Editorial: GOP State Senate blueprint for NY should include equitable AIM funding for villages

By Tom Rivers, Editor Posted 18 January 2018 at 7:52 am

The Republicans in the State Senate last week presented a “Blueprint for a Stronger New York.” The state senators in the majority want to reduce property taxes, especially for senior citizens.

Their proposal: freeze school taxes for the elderly and eliminate those taxes for seniors in 10 years.

The Senate majority also wants to make the tax cap permanent, limit state spending increases to 2 percent annually and boost the property tax rebate by 25 percent.

The blueprint falls short, mainly by neglecting to address that AIM (Aid and Incentives to Municipalities) funding from the state has been frozen for several years. That $715 million goes to cities, towns and villages. Cities get 90 percent of the money. The town and villages get morsels.

Cities get an average of $277 per capita from the state while the towns and villages only get $7 per capita. (Most of the smaller cities get about $100 to $150 per capita with bigger cities getting much more.) The cities are population centers and are public service-intensive, with police, parks, streets, fire and ambulance, water and sewer, cemeteries, and other services.

Towns don’t tend to offer services to that level, but villages often do – yet there is little state aid to help with the cost. That is a main driver in the villages sky-high tax rates, especially in Orleans County where the situation is compounded by a small sliver of the local sales tax going to villages. More sales tax would bring down the village tax rates in Orleans, but county officials say it would then push up the county rate.

Giving the villages AIM funding at even $100 per capita (still about a third of the city average) would bring down village tax rates by about 20 to 25 percent in Orleans County. In Albion and Medina, the largest local villages – each with about 6,000 people – $100 of AIM per person would be about $600,000 per village.

I would argue villages with police officers should get far more in AIM (because they are saving the state from adding troopers or the county from adding more deputies). These villages also have a higher concentration of poverty and elderly residents.

Consider that the Village of Albion and its 6,056 residents receives $38,811 in AIM funding. Salamanca in Cattaraugus County is nearly the same size with 5,815 people. Salamanca gets $928,131 in AIM funding. The difference: Salamanca is a city.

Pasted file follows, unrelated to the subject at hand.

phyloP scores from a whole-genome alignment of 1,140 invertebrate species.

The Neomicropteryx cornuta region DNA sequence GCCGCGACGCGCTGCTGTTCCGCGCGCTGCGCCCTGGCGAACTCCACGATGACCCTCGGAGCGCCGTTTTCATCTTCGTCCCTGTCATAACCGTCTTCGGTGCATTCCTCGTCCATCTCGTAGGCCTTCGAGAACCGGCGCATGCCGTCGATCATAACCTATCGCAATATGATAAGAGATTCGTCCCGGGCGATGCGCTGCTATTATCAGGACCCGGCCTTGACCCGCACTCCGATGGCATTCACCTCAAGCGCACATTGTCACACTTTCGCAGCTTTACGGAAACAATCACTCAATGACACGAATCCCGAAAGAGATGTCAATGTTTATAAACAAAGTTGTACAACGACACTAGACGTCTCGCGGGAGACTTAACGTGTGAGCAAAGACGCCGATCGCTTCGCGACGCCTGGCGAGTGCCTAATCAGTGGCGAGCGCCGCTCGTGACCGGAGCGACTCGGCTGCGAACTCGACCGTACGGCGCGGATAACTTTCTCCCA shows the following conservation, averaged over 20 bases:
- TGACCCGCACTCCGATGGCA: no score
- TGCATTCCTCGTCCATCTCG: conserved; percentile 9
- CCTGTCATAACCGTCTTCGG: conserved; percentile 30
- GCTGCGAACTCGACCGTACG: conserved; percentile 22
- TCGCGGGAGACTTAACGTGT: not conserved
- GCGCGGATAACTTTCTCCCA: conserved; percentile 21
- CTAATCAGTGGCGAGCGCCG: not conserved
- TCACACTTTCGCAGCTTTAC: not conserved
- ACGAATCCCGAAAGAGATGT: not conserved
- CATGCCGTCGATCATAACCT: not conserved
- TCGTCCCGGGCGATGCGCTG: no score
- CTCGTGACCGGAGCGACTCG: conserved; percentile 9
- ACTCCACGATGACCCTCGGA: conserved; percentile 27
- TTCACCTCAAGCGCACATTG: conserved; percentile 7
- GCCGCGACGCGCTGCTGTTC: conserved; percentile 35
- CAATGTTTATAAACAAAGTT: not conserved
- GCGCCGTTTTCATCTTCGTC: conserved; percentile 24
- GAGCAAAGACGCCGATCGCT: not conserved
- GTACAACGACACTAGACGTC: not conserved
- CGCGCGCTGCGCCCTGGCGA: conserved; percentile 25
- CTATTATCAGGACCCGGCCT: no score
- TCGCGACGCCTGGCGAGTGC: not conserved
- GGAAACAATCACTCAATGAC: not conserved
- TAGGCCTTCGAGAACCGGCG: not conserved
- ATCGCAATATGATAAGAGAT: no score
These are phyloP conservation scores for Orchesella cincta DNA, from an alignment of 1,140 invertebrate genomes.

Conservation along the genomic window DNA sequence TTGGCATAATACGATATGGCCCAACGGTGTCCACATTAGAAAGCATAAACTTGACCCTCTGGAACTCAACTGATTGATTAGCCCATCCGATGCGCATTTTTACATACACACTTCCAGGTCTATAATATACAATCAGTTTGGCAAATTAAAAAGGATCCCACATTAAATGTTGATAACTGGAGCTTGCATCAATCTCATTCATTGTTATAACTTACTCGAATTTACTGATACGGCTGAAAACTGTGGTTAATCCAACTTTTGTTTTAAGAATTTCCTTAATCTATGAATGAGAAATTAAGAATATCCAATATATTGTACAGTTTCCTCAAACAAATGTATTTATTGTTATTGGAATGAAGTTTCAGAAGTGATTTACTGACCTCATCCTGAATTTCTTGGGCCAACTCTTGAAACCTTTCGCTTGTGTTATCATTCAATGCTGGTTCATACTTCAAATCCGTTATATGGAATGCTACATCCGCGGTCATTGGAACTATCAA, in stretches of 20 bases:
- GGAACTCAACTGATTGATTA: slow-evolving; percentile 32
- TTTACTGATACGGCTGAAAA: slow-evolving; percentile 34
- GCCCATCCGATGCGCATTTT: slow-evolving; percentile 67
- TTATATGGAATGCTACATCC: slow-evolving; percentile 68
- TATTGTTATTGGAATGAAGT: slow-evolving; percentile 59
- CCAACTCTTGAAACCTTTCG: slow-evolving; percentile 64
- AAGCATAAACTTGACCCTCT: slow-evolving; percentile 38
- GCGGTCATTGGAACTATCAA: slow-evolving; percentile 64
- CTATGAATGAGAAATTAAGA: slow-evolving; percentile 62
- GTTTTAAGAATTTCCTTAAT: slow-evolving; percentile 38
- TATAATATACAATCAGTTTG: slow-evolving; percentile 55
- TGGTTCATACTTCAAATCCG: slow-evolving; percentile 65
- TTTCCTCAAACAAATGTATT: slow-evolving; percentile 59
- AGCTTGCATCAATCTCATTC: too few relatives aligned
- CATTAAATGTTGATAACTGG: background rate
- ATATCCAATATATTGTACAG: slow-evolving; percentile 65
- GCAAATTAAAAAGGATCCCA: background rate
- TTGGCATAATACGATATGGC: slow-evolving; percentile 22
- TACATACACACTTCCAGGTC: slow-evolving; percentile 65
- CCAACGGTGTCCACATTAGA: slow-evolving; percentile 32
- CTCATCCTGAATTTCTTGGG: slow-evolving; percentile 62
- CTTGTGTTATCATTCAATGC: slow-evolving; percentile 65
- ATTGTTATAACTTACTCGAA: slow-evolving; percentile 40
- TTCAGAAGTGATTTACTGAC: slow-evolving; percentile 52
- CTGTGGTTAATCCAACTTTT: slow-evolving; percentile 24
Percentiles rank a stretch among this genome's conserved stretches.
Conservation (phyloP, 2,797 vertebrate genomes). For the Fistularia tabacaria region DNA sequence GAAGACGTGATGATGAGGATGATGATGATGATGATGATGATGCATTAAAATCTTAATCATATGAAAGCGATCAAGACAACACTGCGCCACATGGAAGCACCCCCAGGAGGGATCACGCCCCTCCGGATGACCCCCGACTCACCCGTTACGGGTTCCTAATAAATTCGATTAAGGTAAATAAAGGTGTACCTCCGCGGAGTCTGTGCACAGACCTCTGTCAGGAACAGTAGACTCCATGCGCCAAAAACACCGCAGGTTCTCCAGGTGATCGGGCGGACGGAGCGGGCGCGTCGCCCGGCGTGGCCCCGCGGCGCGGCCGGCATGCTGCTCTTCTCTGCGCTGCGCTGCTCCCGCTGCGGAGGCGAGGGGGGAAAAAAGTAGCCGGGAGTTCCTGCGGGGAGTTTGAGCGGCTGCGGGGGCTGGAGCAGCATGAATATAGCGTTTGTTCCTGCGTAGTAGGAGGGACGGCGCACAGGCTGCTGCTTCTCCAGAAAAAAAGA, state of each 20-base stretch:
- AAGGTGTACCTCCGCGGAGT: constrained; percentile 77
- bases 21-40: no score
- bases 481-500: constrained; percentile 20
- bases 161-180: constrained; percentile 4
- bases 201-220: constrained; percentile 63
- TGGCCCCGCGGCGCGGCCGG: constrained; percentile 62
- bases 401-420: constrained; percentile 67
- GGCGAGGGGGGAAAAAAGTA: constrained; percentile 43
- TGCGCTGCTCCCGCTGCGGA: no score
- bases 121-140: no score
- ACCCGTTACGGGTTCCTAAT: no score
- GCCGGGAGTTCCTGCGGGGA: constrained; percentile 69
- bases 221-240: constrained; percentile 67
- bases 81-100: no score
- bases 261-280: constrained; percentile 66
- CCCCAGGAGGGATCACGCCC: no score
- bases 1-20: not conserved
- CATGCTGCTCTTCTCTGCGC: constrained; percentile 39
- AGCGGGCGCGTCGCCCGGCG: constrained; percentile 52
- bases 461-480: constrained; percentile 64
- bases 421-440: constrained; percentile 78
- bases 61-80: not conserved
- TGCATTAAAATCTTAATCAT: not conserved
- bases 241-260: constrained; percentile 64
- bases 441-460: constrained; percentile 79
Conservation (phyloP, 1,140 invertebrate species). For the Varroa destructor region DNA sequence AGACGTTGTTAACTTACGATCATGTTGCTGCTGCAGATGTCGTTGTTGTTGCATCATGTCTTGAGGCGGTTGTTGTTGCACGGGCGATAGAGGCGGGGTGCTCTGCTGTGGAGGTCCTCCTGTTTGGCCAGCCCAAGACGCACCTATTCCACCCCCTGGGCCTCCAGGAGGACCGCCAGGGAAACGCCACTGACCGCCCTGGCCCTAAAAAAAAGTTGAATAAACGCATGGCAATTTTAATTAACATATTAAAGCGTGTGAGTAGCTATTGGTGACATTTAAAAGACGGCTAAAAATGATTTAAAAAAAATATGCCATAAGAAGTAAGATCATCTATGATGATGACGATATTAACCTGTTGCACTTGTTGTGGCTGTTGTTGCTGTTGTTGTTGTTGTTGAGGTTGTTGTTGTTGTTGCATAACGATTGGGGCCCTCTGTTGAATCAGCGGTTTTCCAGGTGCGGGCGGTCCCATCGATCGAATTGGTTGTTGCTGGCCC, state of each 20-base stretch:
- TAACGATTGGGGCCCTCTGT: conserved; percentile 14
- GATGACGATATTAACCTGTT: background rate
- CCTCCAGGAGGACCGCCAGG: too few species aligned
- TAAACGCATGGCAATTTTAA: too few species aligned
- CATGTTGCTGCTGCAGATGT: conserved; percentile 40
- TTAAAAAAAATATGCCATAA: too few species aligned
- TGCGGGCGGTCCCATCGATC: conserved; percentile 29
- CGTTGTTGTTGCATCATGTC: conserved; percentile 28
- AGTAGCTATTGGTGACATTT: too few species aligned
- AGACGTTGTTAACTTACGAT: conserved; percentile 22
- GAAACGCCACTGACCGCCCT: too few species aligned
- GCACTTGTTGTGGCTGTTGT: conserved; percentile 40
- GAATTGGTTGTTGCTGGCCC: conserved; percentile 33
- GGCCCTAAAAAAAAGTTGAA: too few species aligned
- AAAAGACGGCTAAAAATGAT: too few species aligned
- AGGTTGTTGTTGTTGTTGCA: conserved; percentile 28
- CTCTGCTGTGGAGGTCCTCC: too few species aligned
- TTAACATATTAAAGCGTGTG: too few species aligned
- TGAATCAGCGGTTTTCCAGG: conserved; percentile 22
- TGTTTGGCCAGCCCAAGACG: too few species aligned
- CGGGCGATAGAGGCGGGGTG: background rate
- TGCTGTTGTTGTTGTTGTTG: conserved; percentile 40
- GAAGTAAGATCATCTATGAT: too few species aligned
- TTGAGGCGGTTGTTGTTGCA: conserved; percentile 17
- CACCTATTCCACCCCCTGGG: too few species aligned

It’s disappointing that more AIM funding didn’t even make get a mention in the “Blueprint for a Stronger New York.”

If the State Senate Republicans were serious about easing the taxes of some of the poorest senior citizens in the state, the GOP would push for more AIM for the villages.

If the GOP wanted to make rural New York more business friendly, it would push for more AIM for villages. Right now, many new businesses set up just outside villages, avoiding the village tax while still tapping village water and sewer lines, and having access to their population centers.

If the GOP was serious about stemming the population decline in our small counties, it would insist on more AIM funding for villages.

If the GOP wanted to put more money in the pockets of young families, it would demand more AIM funding for villages.

The State Senate Republicans, who represent many villages, should consider the structural discrimination imposed on the villages by the state, which redistributes so little in AIM to villages.

Give the chart below a look and ask how villages are supposed to function, providing critical government services without overwhelming taxpayers? The crumbs of AIM funding force villages to resort to property taxes for most of their revenue.

These villages can’t even get on the radar of the state politicians. There is no plan for the 2 million village residents in New York, who are about 10 percent of the state’s population.

City (County) State aid Population Per Capita
Salamanca (Cattaraugus) $928,131 5,815 $159.61
Dunkirk (Chautauqua) $1,575,527 12,563 $125.41
Batavia (Genesee) $1,750,975 15,465 $113.22
Sherrill (Oneida) $372,689 3,071 $121.35
Norwich (Chenango) $1,089,279 7,190 $151.50
Waverliet (Albany) $1,210,193 10,254 $118.02
Cortland (Cortland) $2,018,330 11,183 $180.48
Beacon (Dutchess) $1,537,478 15,541 $98.93
Gloversville (Fulton) $2,302,592 15,665 $146.99
Johnstown (Fulton) $1,388,910 8,743 $158.86
Canandaigua (Ontario) $1,119,304 10,545 $106.15
Geneva (Ontario) $1,942,613 13,261 $146.49
Rensselaer (Rensselaer) $1,137,317 9,392 $121.09
Mechanicville (Saratoga) $662,392 5,196 $127.48
Ogdensburg (St. Lawrence) $1,708,659 11,128 $153.55
Village (County) State aid Population Per Capita
Albion (Orleans) $38,811 6,056 $6.41
Medina (Orleans) $45,523 6,065 $7.51
Holley (Orleans) $17,786 1,811 $9.82
Lyndonville (Orleans) $6,251 838 $7.46
Brockport (Monroe) $110,171 8,366 $13.17
Fredonia (Chautauqua) $89,140 11,230 $7.94
East Aurora (Erie) $50,569 6,236 $8.11
Le Roy (Genesee) $34,391 4,391 $7.83
Geneseo (Livingston) $72,701 8,031 $9.05
Whitesboro (Oneida) $73,012 3,772 $19.36
Cobleskill (Schoharie) $36,461 4,678 $7.79
Massena (St. Lawrence) $132,671 10,936 $12.13
Potsdam (St. Lawrence) $111,864 9,428 $11.87
Bath (Steuben) $103,906 5,786 $17.96
Monticello (Sullivan) $46,903 6,726 $6.97
Newark (Wayne) $65,833 9,145 $7.20

Source: New York State Division of Budget for state aid. Population is from U.S. Census Bureau, 2010 population count. Orleans Hub calculated the per capita numbers.

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